It's tacky to accept art - which was probably donated - and not show it and then sell it. They should have their non-profit status removed.

Everyone thinks Brooklyn is so hip - they just want to be hip. They have no comprehension of creating a memorable and ethical museum.

by Anonymousreply 3109/16/2020

It's actually one of the oldest museums in the city. (The Met was founded in 1870 with the core of the present building completed in 1902)

[quote] The roots of the Brooklyn Museum extend back to the 1823 founding by Augustus Graham of the Brooklyn Apprentices' Library in Brooklyn Heights. The Library moved into the Brooklyn Lyceum building on Washington Street in 1841. Two years later the institutions merged to form the Brooklyn Institute, which offered exhibitions of painting and sculpture and lectures on diverse subjects. In 1890, under its director Franklin Hooper, Institute leaders reorganized as the Brooklyn Institute of Arts and Sciences and began planning the Brooklyn Museum. The museum remained a subdivision of the Brooklyn Institute of Arts and Sciences, along with the Brooklyn Academy of Music, the Brooklyn Botanic Garden, and the Brooklyn Children's Museum until the 1970s when all became independent.[3]

[quote] Opened in 1897, the Brooklyn Museum building is a steel frame structure clad in masonry, designed in the neoclassical revival style by the architectural firm of McKim, Mead, and White and built by the Carlin Construction Company. The initial design for the Brooklyn Museum was four times as large as the built version; the final design reflects a compromise to the specifications of the New York City government.

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by Anonymousreply 3209/16/2020

In 2013 the Metropolitan Museum deaccessioned a painting they deemed to be "school of Rubens". But it was soon discovered to actually be a portrait by Rubens of his daughter, and is being included in the current catalogue raisonne of Rubens' work.

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by Anonymousreply 3309/16/2020

The truth is that museums are in trouble. Perhaps it is from years of attending children's museums, but young adults can't stand not being able to touch or interact with exhibits. They are not interested in much of anything that is before their time. They look for offense in everything.

On top of that, the major auction houses are being very aggressive about getting art onto the market. I would not be the least surprised if one of the auction houses threatened a lawsuit over the art that had not been on display. They have been known to challenge the tax exempt status of museums to get art on the market. (In the case of smaller museums, they use handicap access as a sledgehammer. In most cases the museum cannot afford the expensive renovations. Either they have to sell art or artifacts to fund the work, or they have to close all together. Either way the auction house wins.)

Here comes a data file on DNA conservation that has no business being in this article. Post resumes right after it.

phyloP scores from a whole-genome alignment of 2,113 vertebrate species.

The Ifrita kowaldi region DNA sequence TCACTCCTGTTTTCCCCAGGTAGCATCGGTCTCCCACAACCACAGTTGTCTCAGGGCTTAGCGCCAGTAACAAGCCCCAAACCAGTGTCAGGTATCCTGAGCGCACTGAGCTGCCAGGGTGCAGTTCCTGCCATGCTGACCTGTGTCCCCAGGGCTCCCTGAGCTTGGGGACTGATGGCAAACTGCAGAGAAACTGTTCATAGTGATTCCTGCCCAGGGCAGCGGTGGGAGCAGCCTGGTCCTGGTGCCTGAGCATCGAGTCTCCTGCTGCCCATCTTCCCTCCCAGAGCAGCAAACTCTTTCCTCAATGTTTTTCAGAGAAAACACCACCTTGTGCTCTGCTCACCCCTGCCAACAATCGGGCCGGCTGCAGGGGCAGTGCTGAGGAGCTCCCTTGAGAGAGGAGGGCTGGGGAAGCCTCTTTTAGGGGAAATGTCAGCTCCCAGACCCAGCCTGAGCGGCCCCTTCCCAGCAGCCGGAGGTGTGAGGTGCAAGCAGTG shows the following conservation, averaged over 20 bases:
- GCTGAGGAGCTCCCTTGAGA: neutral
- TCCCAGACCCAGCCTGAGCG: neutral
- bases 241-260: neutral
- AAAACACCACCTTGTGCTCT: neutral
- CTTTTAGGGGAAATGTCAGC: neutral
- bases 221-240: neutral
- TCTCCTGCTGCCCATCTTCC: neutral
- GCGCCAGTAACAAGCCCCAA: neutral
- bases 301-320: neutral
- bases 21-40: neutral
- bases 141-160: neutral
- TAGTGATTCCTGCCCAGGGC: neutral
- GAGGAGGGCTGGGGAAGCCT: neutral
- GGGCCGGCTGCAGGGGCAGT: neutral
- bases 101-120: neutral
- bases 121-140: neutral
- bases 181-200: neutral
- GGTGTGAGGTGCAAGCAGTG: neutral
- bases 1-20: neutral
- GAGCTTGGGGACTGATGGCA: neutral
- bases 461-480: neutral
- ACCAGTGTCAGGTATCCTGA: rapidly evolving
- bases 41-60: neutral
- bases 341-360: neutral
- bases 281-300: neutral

by Anonymousreply 34Last Thursday at 2:12 AM

They had two Cranachs, but sold the inferior work, a "workshop of Cranach" portrait in 2013 (not a great year to sell.)

Selling off good works by important artists without demonstrably good selection criteria? And to fund some very vaguely stated conservation works? Two bad ideas.

Where the Cranachs are:

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by Anonymousreply 35Last Thursday at 3:05 AM

It seems to me this directrice and her board and development office should be able to budget operating expenses of this museum. The comments on NYT say she stacked the board with "losers" who do not contribute rather protect her at the head. Ah, honey, that's not how a major museum operates successfully.

by Anonymousreply 36Last Thursday at 9:10 AM

How much of it was Nazi loot?

by Anonymousreply 37Last Thursday at 9:37 AM

r32 I'm sure that building will make a great addition to Bezo's monopoly sized portfolio of mansions. He can do wonders with the space.

by Anonymousreply 38Last Thursday at 11:41 AM

[quote] It's one of the weakest museums in NYC or even the greater metro area. I went once for the Bowie exhibit and wasn't impressed with the rest of the museum.

Not sure.. It's not the Met but it has other charms. It'd be a solid museum anywhere else in my opinion.